In this example, since you are training the model on multiple products in a single model creation statement, you will need to specify the parameter TIME_SERIES_ID_COL as item_name. Note that if you were only forecasting a single item, then you would not need to specify TIME_SERIES_ID_COL. For more information, see the BigQuery ML time series model creation documentation.

Evaluate the time series model

You can use the ML.EVALUATE function (documentation) to see the evaluation metrics of all the created models (one per item):

  ML.EVALUATE(MODEL bqmlforecast.arima_model)

As you can see, in this example, there were five models trained, one for each of the products in item_name. The first four columns (non_seasonal_{p,d,q} and has_drift) define the ARIMA model. The next three metrics (log_likelihood, AIC, and variance) are relevant to the ARIMA model fitting process. The fitting process determines the best ARIMA model by using the auto.ARIMA algorithm, one for each time series. Of these metrics, AIC is typically the go-to metric to evaluate how well a time series model fits the data while penalizing overly complex models. As a rule-of-thumb, the lower the AIC score, the better. Finally, the seasonal_periods detected for each of the five items happened to be the same: WEEKLY.

Make predictions using the model

Make predictions using ML.FORECAST (syntax documentation), which forecasts the next n values, as set in horizon. You can also change the confidence_level, the percentage that the forecasted values fall within the prediction interval.

The code below shows a forecast horizon of “30”, which means to make predictions on the next 30 days, since the training data was daily.

DECLARE HORIZON STRING DEFAULT "30"; #number of values to forecast
      ML.FORECAST(MODEL bqmlforecast.arima_model, 
                  STRUCT(%s AS horizon, 
                         %s AS confidence_level)

Since the horizon was set to 30, the result contains rows equal to 30 forecasted value * (number of items).

Each forecasted value also shows the upper and lower bound of the prediction_interval, given the confidence_level.

As you may notice, the SQL script uses DECLARE and EXECUTE IMMEDIATE to help parameterize the inputs for horizon and confidence_level. As these HORIZON and CONFIDENCE_LEVEL variables make it easier to adjust the values later, this can improve code readability and maintainability. To learn about how this syntax works, you can read the documentation on scripting in Standard SQL.

Plot the forecasted predictions 

You can use your favourite data visualization tool, or use some template code here on Github for matplotlib and Data Studio, as shown below:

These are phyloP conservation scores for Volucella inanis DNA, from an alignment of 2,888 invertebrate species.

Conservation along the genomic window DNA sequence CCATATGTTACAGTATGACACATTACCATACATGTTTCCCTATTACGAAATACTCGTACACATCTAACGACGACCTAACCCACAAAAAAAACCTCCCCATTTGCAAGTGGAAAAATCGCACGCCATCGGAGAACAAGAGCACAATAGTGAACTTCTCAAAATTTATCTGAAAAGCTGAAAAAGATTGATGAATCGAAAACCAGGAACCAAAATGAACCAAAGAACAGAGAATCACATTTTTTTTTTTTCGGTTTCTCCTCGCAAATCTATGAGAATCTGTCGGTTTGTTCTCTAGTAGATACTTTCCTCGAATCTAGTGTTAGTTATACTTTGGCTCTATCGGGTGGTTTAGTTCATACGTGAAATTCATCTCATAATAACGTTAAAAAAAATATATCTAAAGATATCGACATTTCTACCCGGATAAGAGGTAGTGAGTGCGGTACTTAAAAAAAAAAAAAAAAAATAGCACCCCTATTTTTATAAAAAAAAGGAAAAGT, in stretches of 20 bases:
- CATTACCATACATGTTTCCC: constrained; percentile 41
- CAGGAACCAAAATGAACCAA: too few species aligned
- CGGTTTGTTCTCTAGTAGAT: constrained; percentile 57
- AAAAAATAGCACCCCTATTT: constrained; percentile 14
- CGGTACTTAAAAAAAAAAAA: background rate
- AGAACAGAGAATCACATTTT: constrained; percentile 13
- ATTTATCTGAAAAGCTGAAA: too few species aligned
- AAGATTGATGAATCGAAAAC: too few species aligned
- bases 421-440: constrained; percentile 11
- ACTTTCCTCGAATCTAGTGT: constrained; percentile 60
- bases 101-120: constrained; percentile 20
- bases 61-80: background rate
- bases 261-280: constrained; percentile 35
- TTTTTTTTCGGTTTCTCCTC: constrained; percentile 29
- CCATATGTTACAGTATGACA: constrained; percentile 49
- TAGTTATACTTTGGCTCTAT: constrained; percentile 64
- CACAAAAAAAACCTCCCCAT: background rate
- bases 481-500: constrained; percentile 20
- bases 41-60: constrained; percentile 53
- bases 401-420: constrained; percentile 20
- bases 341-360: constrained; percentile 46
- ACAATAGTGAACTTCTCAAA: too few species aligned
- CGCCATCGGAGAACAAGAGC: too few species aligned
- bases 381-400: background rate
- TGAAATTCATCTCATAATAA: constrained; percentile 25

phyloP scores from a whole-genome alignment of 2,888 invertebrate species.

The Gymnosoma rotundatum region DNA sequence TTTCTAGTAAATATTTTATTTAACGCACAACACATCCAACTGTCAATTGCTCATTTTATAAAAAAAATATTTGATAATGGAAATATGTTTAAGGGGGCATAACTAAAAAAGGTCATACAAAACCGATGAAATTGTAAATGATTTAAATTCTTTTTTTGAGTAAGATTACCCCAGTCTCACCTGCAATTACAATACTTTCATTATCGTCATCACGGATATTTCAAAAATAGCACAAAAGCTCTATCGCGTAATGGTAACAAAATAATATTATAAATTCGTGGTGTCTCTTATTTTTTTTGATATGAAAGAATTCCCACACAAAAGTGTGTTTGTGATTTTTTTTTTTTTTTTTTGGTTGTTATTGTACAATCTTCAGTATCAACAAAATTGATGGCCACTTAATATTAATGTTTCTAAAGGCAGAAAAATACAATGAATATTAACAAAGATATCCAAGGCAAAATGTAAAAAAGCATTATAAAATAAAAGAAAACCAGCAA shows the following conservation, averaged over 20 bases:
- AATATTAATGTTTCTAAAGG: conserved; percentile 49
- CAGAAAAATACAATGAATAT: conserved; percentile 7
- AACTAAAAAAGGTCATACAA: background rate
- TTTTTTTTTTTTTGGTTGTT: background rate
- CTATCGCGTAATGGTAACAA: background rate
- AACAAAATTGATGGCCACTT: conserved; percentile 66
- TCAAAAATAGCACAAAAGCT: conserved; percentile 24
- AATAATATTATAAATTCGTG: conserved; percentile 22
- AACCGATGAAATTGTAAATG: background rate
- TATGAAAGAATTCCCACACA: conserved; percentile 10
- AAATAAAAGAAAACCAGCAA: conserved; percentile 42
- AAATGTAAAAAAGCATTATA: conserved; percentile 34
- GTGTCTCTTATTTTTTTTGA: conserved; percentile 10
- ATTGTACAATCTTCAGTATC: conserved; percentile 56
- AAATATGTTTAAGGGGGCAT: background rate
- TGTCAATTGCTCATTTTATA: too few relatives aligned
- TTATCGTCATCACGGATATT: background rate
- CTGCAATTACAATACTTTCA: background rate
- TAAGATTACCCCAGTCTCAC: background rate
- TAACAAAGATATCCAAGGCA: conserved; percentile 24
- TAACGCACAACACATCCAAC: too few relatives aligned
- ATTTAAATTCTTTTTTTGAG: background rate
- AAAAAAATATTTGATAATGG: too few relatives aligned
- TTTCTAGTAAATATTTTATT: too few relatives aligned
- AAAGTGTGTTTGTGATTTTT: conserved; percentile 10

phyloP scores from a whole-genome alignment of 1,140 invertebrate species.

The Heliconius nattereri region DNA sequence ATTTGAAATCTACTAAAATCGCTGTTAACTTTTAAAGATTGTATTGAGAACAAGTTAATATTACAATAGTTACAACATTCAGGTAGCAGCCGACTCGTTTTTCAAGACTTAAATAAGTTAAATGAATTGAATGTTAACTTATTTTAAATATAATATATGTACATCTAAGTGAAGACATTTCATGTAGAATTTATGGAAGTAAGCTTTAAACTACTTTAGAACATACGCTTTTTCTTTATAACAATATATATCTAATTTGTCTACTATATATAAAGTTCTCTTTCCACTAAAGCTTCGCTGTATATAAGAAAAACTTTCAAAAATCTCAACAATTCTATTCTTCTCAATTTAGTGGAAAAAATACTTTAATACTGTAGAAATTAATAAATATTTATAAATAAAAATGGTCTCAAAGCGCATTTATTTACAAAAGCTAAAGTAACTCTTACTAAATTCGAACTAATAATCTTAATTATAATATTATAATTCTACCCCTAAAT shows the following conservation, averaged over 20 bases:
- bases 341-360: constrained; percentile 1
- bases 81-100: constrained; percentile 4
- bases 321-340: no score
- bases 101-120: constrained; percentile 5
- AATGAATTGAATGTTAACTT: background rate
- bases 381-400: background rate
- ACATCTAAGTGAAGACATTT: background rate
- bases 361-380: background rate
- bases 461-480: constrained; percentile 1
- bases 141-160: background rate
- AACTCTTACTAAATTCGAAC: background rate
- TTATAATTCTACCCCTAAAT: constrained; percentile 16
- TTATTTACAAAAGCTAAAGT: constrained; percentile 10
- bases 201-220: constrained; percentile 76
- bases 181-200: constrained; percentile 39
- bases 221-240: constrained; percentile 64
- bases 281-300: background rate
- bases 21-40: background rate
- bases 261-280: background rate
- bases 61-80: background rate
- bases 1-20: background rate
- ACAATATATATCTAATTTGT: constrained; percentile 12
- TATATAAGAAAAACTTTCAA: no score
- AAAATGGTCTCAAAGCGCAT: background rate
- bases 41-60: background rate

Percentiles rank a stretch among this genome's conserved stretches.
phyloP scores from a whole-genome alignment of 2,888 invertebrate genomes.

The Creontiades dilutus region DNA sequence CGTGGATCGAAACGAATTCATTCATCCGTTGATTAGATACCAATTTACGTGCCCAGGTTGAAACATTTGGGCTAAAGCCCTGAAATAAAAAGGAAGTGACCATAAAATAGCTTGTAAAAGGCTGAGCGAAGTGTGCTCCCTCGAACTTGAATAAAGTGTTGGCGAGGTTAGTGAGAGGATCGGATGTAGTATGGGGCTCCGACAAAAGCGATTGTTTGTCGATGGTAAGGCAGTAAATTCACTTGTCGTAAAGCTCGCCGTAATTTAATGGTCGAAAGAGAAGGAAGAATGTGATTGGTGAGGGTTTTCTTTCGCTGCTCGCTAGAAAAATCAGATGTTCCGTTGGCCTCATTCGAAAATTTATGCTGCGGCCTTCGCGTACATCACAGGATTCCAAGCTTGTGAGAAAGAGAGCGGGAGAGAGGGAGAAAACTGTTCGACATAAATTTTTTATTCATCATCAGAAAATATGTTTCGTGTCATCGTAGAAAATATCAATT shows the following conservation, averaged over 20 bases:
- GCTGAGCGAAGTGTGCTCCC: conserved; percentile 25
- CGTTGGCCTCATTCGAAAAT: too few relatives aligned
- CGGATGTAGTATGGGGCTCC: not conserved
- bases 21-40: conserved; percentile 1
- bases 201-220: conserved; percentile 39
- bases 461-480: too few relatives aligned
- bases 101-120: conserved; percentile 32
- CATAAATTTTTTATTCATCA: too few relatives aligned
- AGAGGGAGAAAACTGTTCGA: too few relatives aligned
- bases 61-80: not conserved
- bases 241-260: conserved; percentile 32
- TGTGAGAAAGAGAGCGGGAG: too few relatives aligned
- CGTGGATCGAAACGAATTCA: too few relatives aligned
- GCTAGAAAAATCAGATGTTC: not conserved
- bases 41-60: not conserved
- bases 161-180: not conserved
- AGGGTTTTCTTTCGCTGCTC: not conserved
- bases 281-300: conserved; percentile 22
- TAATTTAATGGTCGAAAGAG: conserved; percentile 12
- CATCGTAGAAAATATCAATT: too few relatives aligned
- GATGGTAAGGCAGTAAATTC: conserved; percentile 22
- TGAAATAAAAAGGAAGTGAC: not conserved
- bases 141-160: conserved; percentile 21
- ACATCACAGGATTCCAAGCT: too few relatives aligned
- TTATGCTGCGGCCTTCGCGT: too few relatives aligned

How do you automatically re-train the model on a regular basis?

If you’re like many retail businesses that need to create fresh time-series forecasts based on the most recent data, you can use scheduled queries to automatically re-run your SQL queries, which includes your CREATE MODELML.EVALUATE or ML.FORECAST queries.

1. Create a new scheduled query in the BigQuery UI

You may need to first “Enable Scheduled Queries” before you can create your first one.

2. Input your requirements (e.g., repeats Weekly) and select “Schedule”

3. Monitor your scheduled queries on the BigQuery Scheduled Queries page

Extra tips on using time series with BigQuery ML

Inspect the ARIMA model coefficients

If you want to know the exact coefficients for each of your ARIMA models, you can inspect them using ML.ARIMA_COEFFICIENTS (documentation).

For each of the models, ar_coefficients shows the model coefficients of the autoregressive (AR) part of the ARIMA model. Similarly, ma_coefficients shows the model coefficients of moving-average (MA) part. They are both arrays, whose lengths are equal to non_seasonal_p and non_seasonal_q, respectively. The intercept_or_drift is the constant term in the ARIMA model.

  ML.ARIMA_COEFFICIENTS(MODEL bqmlforecast.arima_model)


Congratulations! You now know how to train your time series models using BigQuery ML, evaluate your model, and use the results in production. 

Code on Github

You can find the full code in this Jupyter notebook on Github:

Join me on February 4 for a live walkthrough of how to train, evaluate and forecast inventory demand on retail sales data with BigQuery ML. I’ll also demonstrate how to schedule model retraining on a regular basis so your forecast models can stay up-to-date. You’ll have a chance to have their questions answered by Google Cloud experts via chat.

Want more?

I’m Polong Lin, a Developer Advocate for Google Cloud. Follow me on @polonglin or connect with me on Linkedin at

Please leave me your comments with any suggestions or feedback.

Thanks to reviewers: Abhishek Kashyap, Karl Weinmeister

By Polong Lin(Developer Advocate)
Source: Google Cloud Blog